Traditional console vendors and newcomers are both staking out positions in this new market.
By Jon Peddie
I’ve predicted for over a year Apple would come out with a game console, only to be disappointed every quarter. Well, maybe The Wall Street Journal knows something. The newspaper reported recently Apple will support unified video game controller specifications in its next mobile and Mac operating systems, according to developer documents. Support will be included iOS 7, the next version of Apple’s mobile OS unveiled at its annual developer conference. Apple said the specifications are designed to ensure that all controllers “have consistent sets of control elements both players and game designers can rely on,” according to the document, which stresses that video games must be able to be controlled in other ways. “Controllers must enhance gameplay—they must not be required.”
Technically, from a hardware perspective, Macs—or iPads—are already capable of running games; the primary element they’ve been missing is game controller support (aside from a mouse/keyboard) and a controller. However, the missing element at Apple is an official “Games Development” program and/or team. By best estimates from people in good guessing positions, there’s a very, very small team of people in game development at Apple. More significantly, monitoring open positions doesn’t reveal any open reqs for people with game expertise.
WSJ was also the first to suggest Google may be on the path to come out with an Android game controller, putting them in competition with Ouya and Nvidia. There are several options. The new controller might be coming from the Motorola division or it could be produced through Google’s Android unit. The Google X hardware lab is building devices separately from the Motorola hardware division, and this is the group working on Google Glass.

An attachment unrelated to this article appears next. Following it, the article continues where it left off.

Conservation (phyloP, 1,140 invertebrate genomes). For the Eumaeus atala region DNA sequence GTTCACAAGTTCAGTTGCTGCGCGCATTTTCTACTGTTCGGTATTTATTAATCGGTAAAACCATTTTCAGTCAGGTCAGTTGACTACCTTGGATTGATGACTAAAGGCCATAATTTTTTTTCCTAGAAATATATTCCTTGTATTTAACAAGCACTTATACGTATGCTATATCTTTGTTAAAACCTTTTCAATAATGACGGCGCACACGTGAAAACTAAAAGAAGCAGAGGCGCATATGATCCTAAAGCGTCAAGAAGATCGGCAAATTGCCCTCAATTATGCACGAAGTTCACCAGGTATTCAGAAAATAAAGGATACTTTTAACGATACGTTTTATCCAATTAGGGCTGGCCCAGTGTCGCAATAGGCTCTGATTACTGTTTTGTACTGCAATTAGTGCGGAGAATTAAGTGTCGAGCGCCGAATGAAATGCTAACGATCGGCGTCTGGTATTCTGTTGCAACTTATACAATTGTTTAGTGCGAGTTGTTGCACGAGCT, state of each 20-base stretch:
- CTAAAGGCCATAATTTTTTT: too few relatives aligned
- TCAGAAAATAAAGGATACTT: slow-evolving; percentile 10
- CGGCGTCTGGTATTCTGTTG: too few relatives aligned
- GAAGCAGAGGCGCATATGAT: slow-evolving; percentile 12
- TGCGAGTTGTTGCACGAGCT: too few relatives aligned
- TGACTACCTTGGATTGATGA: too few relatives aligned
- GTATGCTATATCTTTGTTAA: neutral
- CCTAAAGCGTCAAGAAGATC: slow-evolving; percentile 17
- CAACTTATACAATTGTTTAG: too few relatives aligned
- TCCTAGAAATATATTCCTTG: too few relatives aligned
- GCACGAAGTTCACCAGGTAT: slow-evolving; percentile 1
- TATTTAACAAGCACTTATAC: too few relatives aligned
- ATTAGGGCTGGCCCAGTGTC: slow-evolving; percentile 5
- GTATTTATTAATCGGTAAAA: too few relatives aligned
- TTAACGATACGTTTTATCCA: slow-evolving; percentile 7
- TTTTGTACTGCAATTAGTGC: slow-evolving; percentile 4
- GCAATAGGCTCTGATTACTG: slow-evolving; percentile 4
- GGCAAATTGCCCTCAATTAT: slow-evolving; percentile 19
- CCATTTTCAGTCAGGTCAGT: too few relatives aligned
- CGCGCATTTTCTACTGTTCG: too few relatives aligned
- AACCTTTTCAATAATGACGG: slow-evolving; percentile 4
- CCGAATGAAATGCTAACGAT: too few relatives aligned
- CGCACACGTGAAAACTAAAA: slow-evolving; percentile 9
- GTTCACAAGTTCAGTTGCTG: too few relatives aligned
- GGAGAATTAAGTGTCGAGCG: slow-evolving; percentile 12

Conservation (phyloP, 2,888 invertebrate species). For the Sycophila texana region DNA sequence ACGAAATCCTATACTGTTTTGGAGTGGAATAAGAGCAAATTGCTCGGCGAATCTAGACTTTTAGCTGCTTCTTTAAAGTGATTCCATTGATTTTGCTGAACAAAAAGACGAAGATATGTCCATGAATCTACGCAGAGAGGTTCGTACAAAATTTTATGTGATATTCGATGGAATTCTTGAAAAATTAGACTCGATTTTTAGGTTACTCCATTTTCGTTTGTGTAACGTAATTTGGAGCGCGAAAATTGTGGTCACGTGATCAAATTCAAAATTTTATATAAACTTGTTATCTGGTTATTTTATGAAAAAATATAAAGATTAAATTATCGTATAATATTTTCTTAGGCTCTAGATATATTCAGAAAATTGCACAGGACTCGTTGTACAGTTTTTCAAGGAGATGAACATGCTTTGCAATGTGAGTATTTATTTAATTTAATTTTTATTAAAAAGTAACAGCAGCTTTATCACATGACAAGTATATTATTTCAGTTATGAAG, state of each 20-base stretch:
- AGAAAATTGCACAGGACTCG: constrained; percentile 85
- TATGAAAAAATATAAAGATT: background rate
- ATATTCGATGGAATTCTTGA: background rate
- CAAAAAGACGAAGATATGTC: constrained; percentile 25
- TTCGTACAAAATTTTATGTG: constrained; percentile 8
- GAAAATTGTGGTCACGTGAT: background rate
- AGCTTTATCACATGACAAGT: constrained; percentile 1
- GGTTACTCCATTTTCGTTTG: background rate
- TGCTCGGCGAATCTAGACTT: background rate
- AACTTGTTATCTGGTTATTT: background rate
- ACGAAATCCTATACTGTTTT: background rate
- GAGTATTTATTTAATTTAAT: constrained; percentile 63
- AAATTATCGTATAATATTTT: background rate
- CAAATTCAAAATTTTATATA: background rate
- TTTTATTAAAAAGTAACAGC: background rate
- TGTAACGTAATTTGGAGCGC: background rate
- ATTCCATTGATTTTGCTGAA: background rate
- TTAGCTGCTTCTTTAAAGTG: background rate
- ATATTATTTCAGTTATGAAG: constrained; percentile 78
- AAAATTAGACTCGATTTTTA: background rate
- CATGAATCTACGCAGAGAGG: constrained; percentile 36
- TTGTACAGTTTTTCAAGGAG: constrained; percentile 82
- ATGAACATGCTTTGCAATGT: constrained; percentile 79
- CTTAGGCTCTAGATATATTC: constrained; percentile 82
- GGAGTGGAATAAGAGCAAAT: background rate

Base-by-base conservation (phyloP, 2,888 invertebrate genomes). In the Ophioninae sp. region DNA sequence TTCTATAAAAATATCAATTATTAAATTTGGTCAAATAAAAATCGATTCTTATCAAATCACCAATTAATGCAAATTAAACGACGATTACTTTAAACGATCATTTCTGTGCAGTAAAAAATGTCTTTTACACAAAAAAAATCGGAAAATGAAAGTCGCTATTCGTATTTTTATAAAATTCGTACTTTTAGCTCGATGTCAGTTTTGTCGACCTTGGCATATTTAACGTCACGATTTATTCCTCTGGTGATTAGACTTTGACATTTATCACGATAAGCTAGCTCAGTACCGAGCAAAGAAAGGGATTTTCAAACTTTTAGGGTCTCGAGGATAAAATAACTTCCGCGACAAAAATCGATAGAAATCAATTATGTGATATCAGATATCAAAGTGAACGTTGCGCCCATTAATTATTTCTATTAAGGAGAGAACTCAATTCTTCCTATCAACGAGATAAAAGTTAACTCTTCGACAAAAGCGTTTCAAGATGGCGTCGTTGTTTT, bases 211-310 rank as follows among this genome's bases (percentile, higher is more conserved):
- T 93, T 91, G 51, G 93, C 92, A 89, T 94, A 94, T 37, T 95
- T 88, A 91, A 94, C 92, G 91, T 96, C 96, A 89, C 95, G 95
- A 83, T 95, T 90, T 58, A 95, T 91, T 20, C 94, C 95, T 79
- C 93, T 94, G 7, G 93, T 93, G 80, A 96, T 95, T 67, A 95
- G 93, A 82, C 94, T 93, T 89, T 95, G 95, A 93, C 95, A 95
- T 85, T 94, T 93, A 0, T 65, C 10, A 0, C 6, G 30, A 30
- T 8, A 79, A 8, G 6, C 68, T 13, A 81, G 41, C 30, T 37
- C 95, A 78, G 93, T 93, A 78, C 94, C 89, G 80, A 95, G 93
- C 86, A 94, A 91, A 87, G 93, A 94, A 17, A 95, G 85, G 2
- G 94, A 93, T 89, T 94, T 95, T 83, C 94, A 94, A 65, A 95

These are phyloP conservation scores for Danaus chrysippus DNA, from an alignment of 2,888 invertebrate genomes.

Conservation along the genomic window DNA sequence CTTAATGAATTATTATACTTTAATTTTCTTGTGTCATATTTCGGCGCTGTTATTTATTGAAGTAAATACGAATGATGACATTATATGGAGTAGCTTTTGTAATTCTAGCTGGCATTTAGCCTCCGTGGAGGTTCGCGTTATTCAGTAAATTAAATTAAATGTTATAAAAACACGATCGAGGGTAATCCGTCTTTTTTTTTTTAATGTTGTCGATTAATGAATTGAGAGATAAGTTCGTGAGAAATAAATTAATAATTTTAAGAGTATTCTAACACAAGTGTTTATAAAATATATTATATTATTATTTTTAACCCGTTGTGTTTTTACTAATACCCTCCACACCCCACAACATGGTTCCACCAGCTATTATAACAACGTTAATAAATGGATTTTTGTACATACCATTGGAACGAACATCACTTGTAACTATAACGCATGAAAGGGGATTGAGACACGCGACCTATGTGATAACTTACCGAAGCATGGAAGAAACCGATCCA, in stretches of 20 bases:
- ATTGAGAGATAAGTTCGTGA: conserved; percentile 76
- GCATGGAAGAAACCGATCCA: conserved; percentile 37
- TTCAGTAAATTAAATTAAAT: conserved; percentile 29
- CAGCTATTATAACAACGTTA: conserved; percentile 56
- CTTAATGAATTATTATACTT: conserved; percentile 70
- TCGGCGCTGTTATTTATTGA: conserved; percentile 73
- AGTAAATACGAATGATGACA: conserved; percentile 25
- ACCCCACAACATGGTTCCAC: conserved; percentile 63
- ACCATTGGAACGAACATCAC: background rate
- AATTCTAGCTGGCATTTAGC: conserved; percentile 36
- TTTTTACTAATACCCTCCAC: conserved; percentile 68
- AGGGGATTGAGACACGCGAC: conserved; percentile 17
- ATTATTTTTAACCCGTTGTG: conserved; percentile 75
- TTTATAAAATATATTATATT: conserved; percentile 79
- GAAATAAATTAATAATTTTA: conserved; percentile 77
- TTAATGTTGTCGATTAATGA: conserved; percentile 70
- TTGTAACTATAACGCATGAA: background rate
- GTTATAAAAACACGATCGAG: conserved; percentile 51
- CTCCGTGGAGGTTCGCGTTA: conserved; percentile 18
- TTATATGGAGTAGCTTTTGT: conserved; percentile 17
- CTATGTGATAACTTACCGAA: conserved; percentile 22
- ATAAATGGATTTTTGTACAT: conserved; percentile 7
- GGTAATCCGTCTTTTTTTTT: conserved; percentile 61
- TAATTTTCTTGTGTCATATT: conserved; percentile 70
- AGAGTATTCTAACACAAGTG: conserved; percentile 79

The other question not being discussed (yet) is, will PS4 and Xbox One run Android games? Not immediately, of course, but maybe a patch (or a hack) later. However, Android games upset the HW subsidiary model—how would Sony or MS make any money on Android running on their machines? Sony gets around this with their Qualcomm-powered Xperia smartphones and Xperia Z tablet, and maybe MS does the same thing with its Tegra-based Surface.
The Sony Xperia Tablet Z is powered by a 1.5-GHz Qualcomm Snapdragon S4 Pro quad-core processor with 2 GB RAM and an Adreno 320 chip for processing graphics. It features a 10.1-inch TFT screen with a resolution of 1920 x 1200 pixels, 225 pixels per inch. The Tablet Z runs Android 4.1.2 Jelly Bean with Sony’s own custom user interface layer on top.
But it’s not all about Android. With AMD’s APU being in the gen 8 consoles, we think it is safe to predict an x86 gaming tablet will appear this holiday season too, running big PC games. Intel’s Haswell could also very well show up in a gaming tablet.
Quality games on Android are going to be the key to the success of a gaming device, whether it’s a console like Nvidia and possibly Apple and Google, or a tablet like Archos, or a display-less device like Ouya. Those choices plus the potential x86 game tablet machines will give the traditional console makers like Microsoft, Nintendo, and Sony a run for the money.
However, except for people with limited budgets, we don’t think it will be an either/or decision by consumers, but rather an AND decision. In the past, consumers made a console choice not on the basis of the processor, or even the price, but rather on the basis of what games it ran. We think game choice will again be one of the major selection criteria for the new gaming platforms—as well as how well the game runs on a given platform. If good games come to Android, and theoretically any Android device can run them, then the real gamers will choose the platform that has the best controller capability and the best game performance.
This suggests a new arms race between Nvidia and Qualcomm. Apple enjoys its own garden, and the Windows game player will make similar choices in X86 Land (if real x86- based game tablets come out).
The good news is the game player will have lots of choices, the game market will grow and hopefully enjoy some positive status, and the consumer will as always be confused.